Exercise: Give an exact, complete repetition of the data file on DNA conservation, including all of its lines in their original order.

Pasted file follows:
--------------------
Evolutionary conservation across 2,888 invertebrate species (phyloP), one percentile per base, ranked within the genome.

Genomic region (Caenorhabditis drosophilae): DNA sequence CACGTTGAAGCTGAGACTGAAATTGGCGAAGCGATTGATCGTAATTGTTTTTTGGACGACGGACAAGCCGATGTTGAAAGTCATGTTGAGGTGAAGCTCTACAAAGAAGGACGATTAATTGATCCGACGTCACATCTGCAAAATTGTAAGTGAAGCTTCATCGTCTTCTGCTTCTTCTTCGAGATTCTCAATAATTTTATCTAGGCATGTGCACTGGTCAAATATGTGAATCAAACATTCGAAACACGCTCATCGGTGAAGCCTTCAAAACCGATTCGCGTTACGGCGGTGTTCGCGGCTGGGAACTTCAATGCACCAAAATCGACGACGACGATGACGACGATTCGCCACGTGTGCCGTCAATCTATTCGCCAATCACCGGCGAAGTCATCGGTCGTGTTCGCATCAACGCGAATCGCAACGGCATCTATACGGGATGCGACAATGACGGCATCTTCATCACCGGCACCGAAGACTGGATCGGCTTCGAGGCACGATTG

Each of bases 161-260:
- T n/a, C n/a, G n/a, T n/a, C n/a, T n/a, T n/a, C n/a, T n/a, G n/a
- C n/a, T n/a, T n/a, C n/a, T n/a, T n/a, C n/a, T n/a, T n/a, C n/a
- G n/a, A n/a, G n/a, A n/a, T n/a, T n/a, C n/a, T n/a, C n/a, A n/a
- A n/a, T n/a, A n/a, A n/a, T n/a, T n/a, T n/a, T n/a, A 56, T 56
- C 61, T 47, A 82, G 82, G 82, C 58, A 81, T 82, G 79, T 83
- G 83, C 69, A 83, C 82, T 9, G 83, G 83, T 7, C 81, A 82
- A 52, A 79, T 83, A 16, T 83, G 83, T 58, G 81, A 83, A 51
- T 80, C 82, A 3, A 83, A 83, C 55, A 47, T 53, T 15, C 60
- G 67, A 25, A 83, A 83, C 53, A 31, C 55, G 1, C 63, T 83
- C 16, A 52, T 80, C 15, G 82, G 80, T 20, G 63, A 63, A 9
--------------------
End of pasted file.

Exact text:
Evolutionary conservation across 2,888 invertebrate species (phyloP), one percentile per base, ranked within the genome.

Genomic region (Caenorhabditis drosophilae): DNA sequence CACGTTGAAGCTGAGACTGAAATTGGCGAAGCGATTGATCGTAATTGTTTTTTGGACGACGGACAAGCCGATGTTGAAAGTCATGTTGAGGTGAAGCTCTACAAAGAAGGACGATTAATTGATCCGACGTCACATCTGCAAAATTGTAAGTGAAGCTTCATCGTCTTCTGCTTCTTCTTCGAGATTCTCAATAATTTTATCTAGGCATGTGCACTGGTCAAATATGTGAATCAAACATTCGAAACACGCTCATCGGTGAAGCCTTCAAAACCGATTCGCGTTACGGCGGTGTTCGCGGCTGGGAACTTCAATGCACCAAAATCGACGACGACGATGACGACGATTCGCCACGTGTGCCGTCAATCTATTCGCCAATCACCGGCGAAGTCATCGGTCGTGTTCGCATCAACGCGAATCGCAACGGCATCTATACGGGATGCGACAATGACGGCATCTTCATCACCGGCACCGAAGACTGGATCGGCTTCGAGGCACGATTG

Each of bases 161-260:
- T n/a, C n/a, G n/a, T n/a, C n/a, T n/a, T n/a, C n/a, T n/a, G n/a
- C n/a, T n/a, T n/a, C n/a, T n/a, T n/a, C n/a, T n/a, T n/a, C n/a
- G n/a, A n/a, G n/a, A n/a, T n/a, T n/a, C n/a, T n/a, C n/a, A n/a
- A n/a, T n/a, A n/a, A n/a, T n/a, T n/a, T n/a, T n/a, A 56, T 56
- C 61, T 47, A 82, G 82, G 82, C 58, A 81, T 82, G 79, T 83
- G 83, C 69, A 83, C 82, T 9, G 83, G 83, T 7, C 81, A 82
- A 52, A 79, T 83, A 16, T 83, G 83, T 58, G 81, A 83, A 51
- T 80, C 82, A 3, A 83, A 83, C 55, A 47, T 53, T 15, C 60
- G 67, A 25, A 83, A 83, C 53, A 31, C 55, G 1, C 63, T 83
- C 16, A 52, T 80, C 15, G 82, G 80, T 20, G 63, A 63, A 9